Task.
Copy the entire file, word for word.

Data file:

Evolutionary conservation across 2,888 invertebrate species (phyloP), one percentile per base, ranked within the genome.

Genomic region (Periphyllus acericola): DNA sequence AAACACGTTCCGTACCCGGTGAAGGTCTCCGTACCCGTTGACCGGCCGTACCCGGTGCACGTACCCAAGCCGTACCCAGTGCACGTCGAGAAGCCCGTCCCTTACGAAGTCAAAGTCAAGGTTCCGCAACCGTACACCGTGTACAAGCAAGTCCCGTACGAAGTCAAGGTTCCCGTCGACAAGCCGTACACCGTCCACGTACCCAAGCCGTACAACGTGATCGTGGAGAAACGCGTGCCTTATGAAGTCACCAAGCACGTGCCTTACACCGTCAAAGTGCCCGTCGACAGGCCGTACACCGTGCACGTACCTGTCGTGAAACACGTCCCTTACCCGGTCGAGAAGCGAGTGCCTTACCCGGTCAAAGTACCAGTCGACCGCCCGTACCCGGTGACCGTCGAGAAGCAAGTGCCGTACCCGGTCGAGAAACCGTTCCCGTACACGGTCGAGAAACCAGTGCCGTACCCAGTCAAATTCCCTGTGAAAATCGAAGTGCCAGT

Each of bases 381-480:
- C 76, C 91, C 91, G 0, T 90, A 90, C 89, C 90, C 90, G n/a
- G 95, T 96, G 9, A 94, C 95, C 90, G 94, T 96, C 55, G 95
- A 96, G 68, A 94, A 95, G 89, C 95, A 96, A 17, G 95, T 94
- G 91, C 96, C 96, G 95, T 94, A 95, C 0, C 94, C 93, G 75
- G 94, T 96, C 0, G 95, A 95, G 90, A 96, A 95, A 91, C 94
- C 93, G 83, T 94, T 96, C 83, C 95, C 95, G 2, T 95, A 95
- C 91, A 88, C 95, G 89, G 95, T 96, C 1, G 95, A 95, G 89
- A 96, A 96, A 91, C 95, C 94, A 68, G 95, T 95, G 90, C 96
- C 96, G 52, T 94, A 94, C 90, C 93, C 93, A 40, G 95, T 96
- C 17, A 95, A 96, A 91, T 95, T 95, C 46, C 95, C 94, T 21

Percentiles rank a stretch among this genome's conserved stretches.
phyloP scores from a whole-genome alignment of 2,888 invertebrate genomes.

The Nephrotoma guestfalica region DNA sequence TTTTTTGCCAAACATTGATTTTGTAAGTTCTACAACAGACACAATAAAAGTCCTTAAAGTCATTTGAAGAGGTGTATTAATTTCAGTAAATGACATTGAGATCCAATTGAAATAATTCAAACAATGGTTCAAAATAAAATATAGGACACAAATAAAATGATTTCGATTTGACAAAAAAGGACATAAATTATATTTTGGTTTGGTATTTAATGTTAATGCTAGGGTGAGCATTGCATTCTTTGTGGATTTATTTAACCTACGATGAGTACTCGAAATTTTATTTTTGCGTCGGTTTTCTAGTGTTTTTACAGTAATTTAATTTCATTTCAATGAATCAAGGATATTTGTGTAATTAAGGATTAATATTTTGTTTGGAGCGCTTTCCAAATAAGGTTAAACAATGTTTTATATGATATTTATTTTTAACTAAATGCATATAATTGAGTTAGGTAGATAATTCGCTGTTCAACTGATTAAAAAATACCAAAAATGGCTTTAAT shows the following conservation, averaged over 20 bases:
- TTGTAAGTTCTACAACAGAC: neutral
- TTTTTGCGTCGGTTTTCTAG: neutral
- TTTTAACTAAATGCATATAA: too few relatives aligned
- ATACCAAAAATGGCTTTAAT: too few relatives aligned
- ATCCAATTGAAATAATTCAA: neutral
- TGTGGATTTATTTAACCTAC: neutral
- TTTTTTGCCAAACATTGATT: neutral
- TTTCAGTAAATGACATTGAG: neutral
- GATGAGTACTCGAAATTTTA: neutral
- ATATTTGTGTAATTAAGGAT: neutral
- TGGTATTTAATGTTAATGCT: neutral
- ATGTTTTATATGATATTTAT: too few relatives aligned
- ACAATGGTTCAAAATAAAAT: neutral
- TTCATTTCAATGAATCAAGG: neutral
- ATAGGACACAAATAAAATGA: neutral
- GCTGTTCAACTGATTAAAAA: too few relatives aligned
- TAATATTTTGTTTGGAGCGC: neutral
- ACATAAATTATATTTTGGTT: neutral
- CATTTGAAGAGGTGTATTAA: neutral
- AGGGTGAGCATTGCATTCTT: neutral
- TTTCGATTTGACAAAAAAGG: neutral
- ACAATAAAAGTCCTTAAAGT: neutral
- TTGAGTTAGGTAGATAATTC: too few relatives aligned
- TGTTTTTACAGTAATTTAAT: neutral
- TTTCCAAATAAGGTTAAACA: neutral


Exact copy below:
Evolutionary conservation across 2,888 invertebrate species (phyloP), one percentile per base, ranked within the genome.

Genomic region (Periphyllus acericola): DNA sequence AAACACGTTCCGTACCCGGTGAAGGTCTCCGTACCCGTTGACCGGCCGTACCCGGTGCACGTACCCAAGCCGTACCCAGTGCACGTCGAGAAGCCCGTCCCTTACGAAGTCAAAGTCAAGGTTCCGCAACCGTACACCGTGTACAAGCAAGTCCCGTACGAAGTCAAGGTTCCCGTCGACAAGCCGTACACCGTCCACGTACCCAAGCCGTACAACGTGATCGTGGAGAAACGCGTGCCTTATGAAGTCACCAAGCACGTGCCTTACACCGTCAAAGTGCCCGTCGACAGGCCGTACACCGTGCACGTACCTGTCGTGAAACACGTCCCTTACCCGGTCGAGAAGCGAGTGCCTTACCCGGTCAAAGTACCAGTCGACCGCCCGTACCCGGTGACCGTCGAGAAGCAAGTGCCGTACCCGGTCGAGAAACCGTTCCCGTACACGGTCGAGAAACCAGTGCCGTACCCAGTCAAATTCCCTGTGAAAATCGAAGTGCCAGT

Each of bases 381-480:
- C 76, C 91, C 91, G 0, T 90, A 90, C 89, C 90, C 90, G n/a
- G 95, T 96, G 9, A 94, C 95, C 90, G 94, T 96, C 55, G 95
- A 96, G 68, A 94, A 95, G 89, C 95, A 96, A 17, G 95, T 94
- G 91, C 96, C 96, G 95, T 94, A 95, C 0, C 94, C 93, G 75
- G 94, T 96, C 0, G 95, A 95, G 90, A 96, A 95, A 91, C 94
- C 93, G 83, T 94, T 96, C 83, C 95, C 95, G 2, T 95, A 95
- C 91, A 88, C 95, G 89, G 95, T 96, C 1, G 95, A 95, G 89
- A 96, A 96, A 91, C 95, C 94, A 68, G 95, T 95, G 90, C 96
- C 96, G 52, T 94, A 94, C 90, C 93, C 93, A 40, G 95, T 96
- C 17, A 95, A 96, A 91, T 95, T 95, C 46, C 95, C 94, T 21

Percentiles rank a stretch among this genome's conserved stretches.
phyloP scores from a whole-genome alignment of 2,888 invertebrate genomes.

The Nephrotoma guestfalica region DNA sequence TTTTTTGCCAAACATTGATTTTGTAAGTTCTACAACAGACACAATAAAAGTCCTTAAAGTCATTTGAAGAGGTGTATTAATTTCAGTAAATGACATTGAGATCCAATTGAAATAATTCAAACAATGGTTCAAAATAAAATATAGGACACAAATAAAATGATTTCGATTTGACAAAAAAGGACATAAATTATATTTTGGTTTGGTATTTAATGTTAATGCTAGGGTGAGCATTGCATTCTTTGTGGATTTATTTAACCTACGATGAGTACTCGAAATTTTATTTTTGCGTCGGTTTTCTAGTGTTTTTACAGTAATTTAATTTCATTTCAATGAATCAAGGATATTTGTGTAATTAAGGATTAATATTTTGTTTGGAGCGCTTTCCAAATAAGGTTAAACAATGTTTTATATGATATTTATTTTTAACTAAATGCATATAATTGAGTTAGGTAGATAATTCGCTGTTCAACTGATTAAAAAATACCAAAAATGGCTTTAAT shows the following conservation, averaged over 20 bases:
- TTGTAAGTTCTACAACAGAC: neutral
- TTTTTGCGTCGGTTTTCTAG: neutral
- TTTTAACTAAATGCATATAA: too few relatives aligned
- ATACCAAAAATGGCTTTAAT: too few relatives aligned
- ATCCAATTGAAATAATTCAA: neutral
- TGTGGATTTATTTAACCTAC: neutral
- TTTTTTGCCAAACATTGATT: neutral
- TTTCAGTAAATGACATTGAG: neutral
- GATGAGTACTCGAAATTTTA: neutral
- ATATTTGTGTAATTAAGGAT: neutral
- TGGTATTTAATGTTAATGCT: neutral
- ATGTTTTATATGATATTTAT: too few relatives aligned
- ACAATGGTTCAAAATAAAAT: neutral
- TTCATTTCAATGAATCAAGG: neutral
- ATAGGACACAAATAAAATGA: neutral
- GCTGTTCAACTGATTAAAAA: too few relatives aligned
- TAATATTTTGTTTGGAGCGC: neutral
- ACATAAATTATATTTTGGTT: neutral
- CATTTGAAGAGGTGTATTAA: neutral
- AGGGTGAGCATTGCATTCTT: neutral
- TTTCGATTTGACAAAAAAGG: neutral
- ACAATAAAAGTCCTTAAAGT: neutral
- TTGAGTTAGGTAGATAATTC: too few relatives aligned
- TGTTTTTACAGTAATTTAAT: neutral
- TTTCCAAATAAGGTTAAACA: neutral